As such, a big part of the housing puzzle is working with the available stock of homes in Kendallville and rehabbing those to make them available and attractive to new buyers, Handshoe said.
But that presents a different problem. Many of the houses that could be flipped are occupied by older residents who may not have anywhere else to go, because senior-friendly housing is also in critically short supply.
Senior housing was part of the original plan for the former East Noble Middle School building, but school board members were strongly opposed to a residential component of any type in the school, so that plan was scrapped.
Even if people vacate older homes, then young buyers are potentially walking into fixer-upper situations and, often, young buyers don’t have a lot extra for costly repairs such as a new roof, new heating and cooling equipment or foundation repairs. A house listed at $90,000 might be significantly more expensive to actually own.
Some home loans do allow buyers to build repair costs into their mortgage, allowing them to pay them as part of their principal, Amy Ballard, Kendallville City Council member and banker noted.
“We have to rehab the houses we have and a lot of them have good structure that they can be rehabbed and sold to a family. That would be their starter home,” Handshoe said.
It may be the case that the new homes being built simply aren’t for first-time buyers.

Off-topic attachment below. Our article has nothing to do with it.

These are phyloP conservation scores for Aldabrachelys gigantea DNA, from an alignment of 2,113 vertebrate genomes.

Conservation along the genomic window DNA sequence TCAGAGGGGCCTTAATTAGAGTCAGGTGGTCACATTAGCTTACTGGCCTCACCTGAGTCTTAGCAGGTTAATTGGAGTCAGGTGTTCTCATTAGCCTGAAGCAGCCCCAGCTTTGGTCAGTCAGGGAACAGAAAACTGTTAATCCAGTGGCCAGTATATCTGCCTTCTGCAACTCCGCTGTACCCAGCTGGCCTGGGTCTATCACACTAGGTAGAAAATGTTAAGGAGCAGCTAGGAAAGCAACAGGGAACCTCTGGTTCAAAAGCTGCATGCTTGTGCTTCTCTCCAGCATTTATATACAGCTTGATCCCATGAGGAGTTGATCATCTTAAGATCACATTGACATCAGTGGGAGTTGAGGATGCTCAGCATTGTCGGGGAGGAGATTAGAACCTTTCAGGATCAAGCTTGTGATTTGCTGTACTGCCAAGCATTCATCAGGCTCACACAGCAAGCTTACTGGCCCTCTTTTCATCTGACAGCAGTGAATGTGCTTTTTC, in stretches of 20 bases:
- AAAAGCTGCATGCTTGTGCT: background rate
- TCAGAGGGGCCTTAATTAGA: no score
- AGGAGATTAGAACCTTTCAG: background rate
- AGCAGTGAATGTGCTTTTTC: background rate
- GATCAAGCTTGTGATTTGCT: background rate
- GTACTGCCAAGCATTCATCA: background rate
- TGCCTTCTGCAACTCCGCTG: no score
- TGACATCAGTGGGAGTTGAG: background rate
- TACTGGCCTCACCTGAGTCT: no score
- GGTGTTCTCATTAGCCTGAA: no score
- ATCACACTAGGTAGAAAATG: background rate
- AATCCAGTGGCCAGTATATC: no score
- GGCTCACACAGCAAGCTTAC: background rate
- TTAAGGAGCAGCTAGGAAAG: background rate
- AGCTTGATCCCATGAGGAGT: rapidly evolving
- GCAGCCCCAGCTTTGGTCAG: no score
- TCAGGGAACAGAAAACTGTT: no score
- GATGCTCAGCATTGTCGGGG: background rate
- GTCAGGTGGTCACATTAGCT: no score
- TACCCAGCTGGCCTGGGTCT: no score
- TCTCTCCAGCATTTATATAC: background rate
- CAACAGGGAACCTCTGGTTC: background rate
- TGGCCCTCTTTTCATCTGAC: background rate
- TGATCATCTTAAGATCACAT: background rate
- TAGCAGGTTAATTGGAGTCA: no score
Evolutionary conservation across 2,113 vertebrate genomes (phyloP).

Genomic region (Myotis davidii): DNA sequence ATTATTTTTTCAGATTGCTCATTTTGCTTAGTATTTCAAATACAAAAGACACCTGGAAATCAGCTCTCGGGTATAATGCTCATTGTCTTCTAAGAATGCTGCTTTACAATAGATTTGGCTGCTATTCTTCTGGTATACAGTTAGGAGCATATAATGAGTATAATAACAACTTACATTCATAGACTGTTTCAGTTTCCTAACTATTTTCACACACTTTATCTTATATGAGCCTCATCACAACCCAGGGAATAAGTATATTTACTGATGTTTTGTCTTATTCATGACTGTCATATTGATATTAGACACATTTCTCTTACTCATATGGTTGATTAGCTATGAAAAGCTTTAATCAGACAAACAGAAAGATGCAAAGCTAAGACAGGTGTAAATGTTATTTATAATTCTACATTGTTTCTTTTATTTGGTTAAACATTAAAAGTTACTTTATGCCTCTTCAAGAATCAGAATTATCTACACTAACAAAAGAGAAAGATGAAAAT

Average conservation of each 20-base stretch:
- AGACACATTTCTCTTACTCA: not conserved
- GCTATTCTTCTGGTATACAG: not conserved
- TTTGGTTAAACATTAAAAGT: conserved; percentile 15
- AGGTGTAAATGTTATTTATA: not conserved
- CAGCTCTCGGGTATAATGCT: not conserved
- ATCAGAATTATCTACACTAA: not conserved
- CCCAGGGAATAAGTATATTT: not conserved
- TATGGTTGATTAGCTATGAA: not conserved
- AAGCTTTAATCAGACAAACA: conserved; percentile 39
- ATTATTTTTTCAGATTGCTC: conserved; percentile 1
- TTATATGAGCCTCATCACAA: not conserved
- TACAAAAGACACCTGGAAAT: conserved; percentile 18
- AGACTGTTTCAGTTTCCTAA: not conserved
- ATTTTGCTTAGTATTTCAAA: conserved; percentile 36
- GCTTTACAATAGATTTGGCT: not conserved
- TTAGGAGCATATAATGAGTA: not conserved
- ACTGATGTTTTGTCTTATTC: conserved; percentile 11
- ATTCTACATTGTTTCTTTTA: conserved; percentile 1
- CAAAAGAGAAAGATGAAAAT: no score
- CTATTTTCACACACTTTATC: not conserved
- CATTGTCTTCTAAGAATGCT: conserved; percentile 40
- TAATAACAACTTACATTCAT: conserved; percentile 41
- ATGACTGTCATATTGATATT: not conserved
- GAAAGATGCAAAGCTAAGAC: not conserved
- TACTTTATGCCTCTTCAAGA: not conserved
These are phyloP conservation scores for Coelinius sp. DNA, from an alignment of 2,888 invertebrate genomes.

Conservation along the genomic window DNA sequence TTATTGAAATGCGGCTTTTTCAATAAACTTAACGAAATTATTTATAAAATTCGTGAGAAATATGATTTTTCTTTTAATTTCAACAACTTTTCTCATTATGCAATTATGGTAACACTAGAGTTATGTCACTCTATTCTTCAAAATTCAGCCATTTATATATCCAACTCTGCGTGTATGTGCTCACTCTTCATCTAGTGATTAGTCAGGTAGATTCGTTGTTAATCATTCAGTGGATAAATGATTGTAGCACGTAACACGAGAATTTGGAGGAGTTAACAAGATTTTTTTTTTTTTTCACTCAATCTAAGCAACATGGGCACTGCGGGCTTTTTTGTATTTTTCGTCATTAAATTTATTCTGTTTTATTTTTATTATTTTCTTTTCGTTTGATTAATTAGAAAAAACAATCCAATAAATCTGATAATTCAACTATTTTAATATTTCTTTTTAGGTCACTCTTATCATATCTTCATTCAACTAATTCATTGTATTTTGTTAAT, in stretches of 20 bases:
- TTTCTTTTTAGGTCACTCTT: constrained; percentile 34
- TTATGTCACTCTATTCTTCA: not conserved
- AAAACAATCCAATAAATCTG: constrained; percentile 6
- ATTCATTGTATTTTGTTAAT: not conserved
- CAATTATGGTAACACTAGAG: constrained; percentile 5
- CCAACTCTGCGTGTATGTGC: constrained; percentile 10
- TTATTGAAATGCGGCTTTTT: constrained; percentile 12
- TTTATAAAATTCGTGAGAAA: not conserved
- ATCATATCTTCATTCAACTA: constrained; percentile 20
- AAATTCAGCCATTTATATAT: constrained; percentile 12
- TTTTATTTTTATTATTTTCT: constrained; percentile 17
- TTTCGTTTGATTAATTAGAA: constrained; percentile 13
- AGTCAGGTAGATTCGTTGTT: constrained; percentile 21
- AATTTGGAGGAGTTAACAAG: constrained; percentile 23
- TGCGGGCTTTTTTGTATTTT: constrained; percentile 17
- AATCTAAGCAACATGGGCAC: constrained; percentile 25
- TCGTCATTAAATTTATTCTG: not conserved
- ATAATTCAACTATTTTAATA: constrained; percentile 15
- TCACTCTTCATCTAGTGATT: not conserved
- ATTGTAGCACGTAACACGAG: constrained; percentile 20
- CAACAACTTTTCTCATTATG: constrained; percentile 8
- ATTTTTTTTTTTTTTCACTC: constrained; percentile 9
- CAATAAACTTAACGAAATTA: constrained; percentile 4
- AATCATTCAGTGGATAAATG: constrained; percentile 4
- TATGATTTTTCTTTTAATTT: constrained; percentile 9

In fact, most of the new home construction nationally is for “trade-up” buyers — older, more financially established homeowners who are looking to upgrade.
According to the National Association of Home Builder’s 2017 year-end data, 63% percent of housing starts were for trade-up homes, compared to just 37% going to first-time buyers.
Whether buyers have more money and are seeking more expensive homes or whether homes are more expensive forcing buyers to bring more money to the table is a chicken-egg question, but the end result regardless is simply that a new home is sharply more expensive than it had been just five years ago.
So how can communities create affordable new housing for residents? Unfortunately, there’s not a lot local government can do directly, although local leaders have a few ideas of things that could help.
Since home development deals happen between private developers and private landowners, Ligonier Mayor Patty Fisel said the city can only work as a mediator to try to get both sides to reach an agreement.
For example, Ligonier recently landed a new 60-home development from Granite Ridge and getting both sides to agree on a deal for the land was the first step.
“The problem was getting the landowner and the developer to agree on the price of the land,” Fisel said. “That was the sticking point. So the only thing I could do would be to continue to talk to the landowner and try to convince them how desperate we were for a need for his land.”